Sara the Danish Reporter

Sara the Danish Reporter

My very good friend Sara came to visit from New York last month. Sara is an award-winning Danish journalist whose extensive reporting on New York’s Stop-and-Frisk policies has been published in a number of outlets, including The Atlantic and AJA. Her two-week visit was part work, part play.

I was reminded of her visit and this photo a few days ago, when I posted a photo on social media of Alfie and me on a morning walk standing in front of a large, tagged, abandoned building – just a few minutes’ walk away from home. The post provoked mixed reactions. Specifically, one of my Detroit acquaintances was angry for the ruin porn representation of the city I was blasting to the outside world.

Avoiding to mindlessly fall into cliche is one of the main jobs a journalist has, I believe. In this city, which is going through such an extreme time, you have to constantly watch yourself. Sometimes reality challenges stereotypes, sometimes a snapshot of reality will confirm them. To the extent that it is possible, the job is to question and document, never to twist or spin.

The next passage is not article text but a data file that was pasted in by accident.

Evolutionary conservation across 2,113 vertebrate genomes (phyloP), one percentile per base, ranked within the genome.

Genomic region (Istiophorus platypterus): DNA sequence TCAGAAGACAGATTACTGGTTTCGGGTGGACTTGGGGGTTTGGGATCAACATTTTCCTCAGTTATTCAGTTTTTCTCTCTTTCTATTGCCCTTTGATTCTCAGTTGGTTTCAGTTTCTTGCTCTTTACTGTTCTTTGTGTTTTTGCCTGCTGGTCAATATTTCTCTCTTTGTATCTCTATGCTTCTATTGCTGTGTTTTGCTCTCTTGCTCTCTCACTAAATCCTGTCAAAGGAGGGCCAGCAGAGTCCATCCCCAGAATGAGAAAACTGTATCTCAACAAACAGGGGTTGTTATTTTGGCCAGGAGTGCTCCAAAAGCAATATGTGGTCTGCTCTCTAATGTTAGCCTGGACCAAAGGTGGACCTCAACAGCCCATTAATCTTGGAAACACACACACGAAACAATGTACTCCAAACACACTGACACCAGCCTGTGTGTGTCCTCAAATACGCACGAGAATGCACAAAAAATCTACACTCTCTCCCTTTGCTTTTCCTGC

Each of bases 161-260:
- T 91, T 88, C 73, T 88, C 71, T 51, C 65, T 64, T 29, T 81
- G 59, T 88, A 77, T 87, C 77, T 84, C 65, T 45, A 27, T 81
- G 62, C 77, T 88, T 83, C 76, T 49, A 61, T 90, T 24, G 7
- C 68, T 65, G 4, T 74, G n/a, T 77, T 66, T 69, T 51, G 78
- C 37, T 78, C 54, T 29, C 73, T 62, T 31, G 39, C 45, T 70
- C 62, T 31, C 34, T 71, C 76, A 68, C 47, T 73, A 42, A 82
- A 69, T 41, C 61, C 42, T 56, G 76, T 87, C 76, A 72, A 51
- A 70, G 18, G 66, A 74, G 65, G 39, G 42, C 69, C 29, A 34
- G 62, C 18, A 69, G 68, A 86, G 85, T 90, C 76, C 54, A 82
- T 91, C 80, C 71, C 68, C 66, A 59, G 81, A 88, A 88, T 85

“The more I spend time here, the more I feel like it’s so complex,” Sara confided in me towards the end of her trip.

Advertisements

Al Guards the Packard Plant

Al Guards the Packard Plant

Al famously lives inside the Packard Plant, an abandoned automobile factory, which stretches across 40 acres on Detroit’s east side. He is its unofficial caretaker and drives around in a white minibus.

Al is full of stories.

“When I was young, kids used to come into the city, wreak havoc, and then get the hell out.”

“But now, with all the nonsense that is being published in the media, nobody’s coming anymore. The kids in the suburbs are too scared.”